By J. B. Tidell, A.M., D. D.
Name. The name is taken from the Kings whose deeds they narrate.
Contents. It takes up the history of Israel where Second Samuel left off and gives the account of the death of David, the reign of Solomon, the Divided Kingdom, and the captivity.
Purpose. The political changes of Israel are given in order to show the religious condition. Everywhere there is a conflict between faith and unbelief, between the worship of Jehovah and the worship of Baal. We see wicked kings who introduce false worship and righteous kings who bring about reforms and try to overthrow false worship. Israel yields to evil and is finally cut off, but Judah repents and is restored to perpetuate the kingdom and to be the medium through which Jesus came.
The Kingdom of Solomon. Solomon began in glory, flourished a while and then ended in disgrace. He sacrificed the most sacred principles of the nation in order to form alliances with other nations. He attempted to concentrate all worship on Mount Moriah, probably hoping that in this way he might control all nations. He finally became a tyrant and robbed the people of their liberty.
The Two Kingdoms. This is a sad story of dissension and war and defeat. Israel or the northern kingdom was always jealous of Judah. It was by far the stronger and possessed a much larger and more fertile land. There were nineteen king, from Jeroboam to Hoshea, whose names and the number of years they reigned should be learned together with the amount of scripture included in the story of each. Judah or the southern kingdom was always a little more faithful to the true worship. There were twenty kings, from Rehoboam to Zedekiah, whose lives with the number of years they reigned and the scripture passages describing each, should be tabulated and learned.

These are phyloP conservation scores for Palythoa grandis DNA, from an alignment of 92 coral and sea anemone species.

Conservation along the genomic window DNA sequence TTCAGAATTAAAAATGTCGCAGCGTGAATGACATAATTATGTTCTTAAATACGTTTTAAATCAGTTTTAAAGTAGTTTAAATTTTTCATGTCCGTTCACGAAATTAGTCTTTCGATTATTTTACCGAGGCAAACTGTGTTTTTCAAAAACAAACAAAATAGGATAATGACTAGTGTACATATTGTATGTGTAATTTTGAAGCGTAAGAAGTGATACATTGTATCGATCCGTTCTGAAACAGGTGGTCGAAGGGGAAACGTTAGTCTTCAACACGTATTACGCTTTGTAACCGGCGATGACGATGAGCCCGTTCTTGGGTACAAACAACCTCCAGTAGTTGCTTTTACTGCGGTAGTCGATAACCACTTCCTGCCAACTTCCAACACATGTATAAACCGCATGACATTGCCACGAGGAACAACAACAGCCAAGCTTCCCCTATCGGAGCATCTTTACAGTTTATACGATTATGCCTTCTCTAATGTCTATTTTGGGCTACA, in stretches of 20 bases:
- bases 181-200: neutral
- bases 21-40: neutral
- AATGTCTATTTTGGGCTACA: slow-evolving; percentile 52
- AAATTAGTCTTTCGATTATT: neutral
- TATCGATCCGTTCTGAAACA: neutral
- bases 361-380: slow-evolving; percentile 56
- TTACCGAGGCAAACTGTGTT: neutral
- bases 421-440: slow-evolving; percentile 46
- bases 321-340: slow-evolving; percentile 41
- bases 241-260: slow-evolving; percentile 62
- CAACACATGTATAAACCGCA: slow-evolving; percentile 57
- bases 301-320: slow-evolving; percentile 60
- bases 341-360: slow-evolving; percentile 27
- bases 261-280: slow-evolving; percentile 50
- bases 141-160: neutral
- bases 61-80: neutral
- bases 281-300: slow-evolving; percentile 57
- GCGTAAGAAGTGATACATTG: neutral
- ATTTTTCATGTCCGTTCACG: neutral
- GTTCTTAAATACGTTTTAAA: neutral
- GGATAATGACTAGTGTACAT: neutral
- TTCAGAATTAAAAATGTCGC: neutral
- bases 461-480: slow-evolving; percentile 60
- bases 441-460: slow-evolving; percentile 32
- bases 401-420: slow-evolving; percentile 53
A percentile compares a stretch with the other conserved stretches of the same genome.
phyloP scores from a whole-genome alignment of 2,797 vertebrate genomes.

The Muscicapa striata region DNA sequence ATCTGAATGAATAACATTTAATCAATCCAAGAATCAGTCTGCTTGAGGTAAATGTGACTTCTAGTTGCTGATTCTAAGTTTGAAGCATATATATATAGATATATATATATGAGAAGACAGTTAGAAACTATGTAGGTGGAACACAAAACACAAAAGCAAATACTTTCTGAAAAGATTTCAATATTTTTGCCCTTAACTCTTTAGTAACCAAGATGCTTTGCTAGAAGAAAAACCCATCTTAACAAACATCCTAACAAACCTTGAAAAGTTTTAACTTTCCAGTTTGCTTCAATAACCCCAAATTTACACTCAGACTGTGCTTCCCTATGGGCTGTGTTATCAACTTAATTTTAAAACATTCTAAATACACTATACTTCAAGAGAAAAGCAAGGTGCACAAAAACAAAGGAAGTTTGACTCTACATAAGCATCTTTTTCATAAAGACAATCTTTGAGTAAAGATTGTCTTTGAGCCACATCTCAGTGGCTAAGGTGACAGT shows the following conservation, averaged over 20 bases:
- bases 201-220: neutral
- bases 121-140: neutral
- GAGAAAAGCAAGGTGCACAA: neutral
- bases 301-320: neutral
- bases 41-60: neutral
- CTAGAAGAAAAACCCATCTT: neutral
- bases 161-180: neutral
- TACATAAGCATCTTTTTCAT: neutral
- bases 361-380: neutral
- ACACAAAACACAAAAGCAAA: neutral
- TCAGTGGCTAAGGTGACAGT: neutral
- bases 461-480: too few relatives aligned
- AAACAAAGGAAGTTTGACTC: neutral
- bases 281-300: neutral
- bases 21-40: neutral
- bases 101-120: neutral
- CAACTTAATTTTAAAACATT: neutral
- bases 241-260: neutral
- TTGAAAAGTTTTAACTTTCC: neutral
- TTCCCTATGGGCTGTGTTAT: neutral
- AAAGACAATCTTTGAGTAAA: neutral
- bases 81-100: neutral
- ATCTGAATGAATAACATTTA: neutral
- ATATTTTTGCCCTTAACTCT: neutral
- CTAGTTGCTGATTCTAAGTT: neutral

The Captivity. It is made clear that the captivity is because of sin. God having spared them for a long time. (1) Israel was taken captivity by the Assyrian Empire, whose capital was Nineveh. This marks the end of the northern tribes. (2) Judah was captured by the Babylonian Empire, but after a period of seventy years, the people were restored to their own land.
Analysis of First Kings.
I. The Reign of Solomon, Chs. 1-11.
II. The Revolt and Sin of The Ten Tribes. Chs. 12-16.
III. The Reign of Ahab and the Career of Elijah, Chs. 17-22.
Analysis of Second Kings.
I. The last days of Elijah, Chs. 1-2.
II. The career of Elisha, Chs. 3-8.
III. The dynasty of Jehu, Chs. 9-14.
IV. The fall of Israel, Chs. 15-17.
V. The Kingdom of Judah, Chs. 18-25.
For Study and Discussion (1) Contrast the character of David with that of Solomon. Give the ideal elements and the defects of each. Also compare them as rulers. (2) Contrast the character of Elijah with that of Elisha. Point out the elements of strength and weakness in each. Compare the great moral and religious truth taught by each as well as the great deeds performed by them. (3) Study this as the cradle of liberty. Note Elijah's resistance of tyrants and Ahab in the vineyard of Naboth. Look for other instances. (4) Consider the place of the prophets. Note their activity in the affairs of government. Glance through these books and make a list of all prophets who are named and note the character of their message and the king or nation to whom each spoke. (5) Make a list of the kings of Israel and learn the story of Jeroboam I, Omri, Ahab, Jehu, Jeroboam II and Hoshea. (6) Make a list of the kings of Judah and learn the principal events and the general character of the reign of Rehoboam, Jehoshaphat, Joash, Uzziah, Ahaz, Hezekiah, Manasseh, Josiah and Zedekiah. (7) The fall of Judah. (8) The failure of human governments, (a) the cause, (b) the manifestation and result.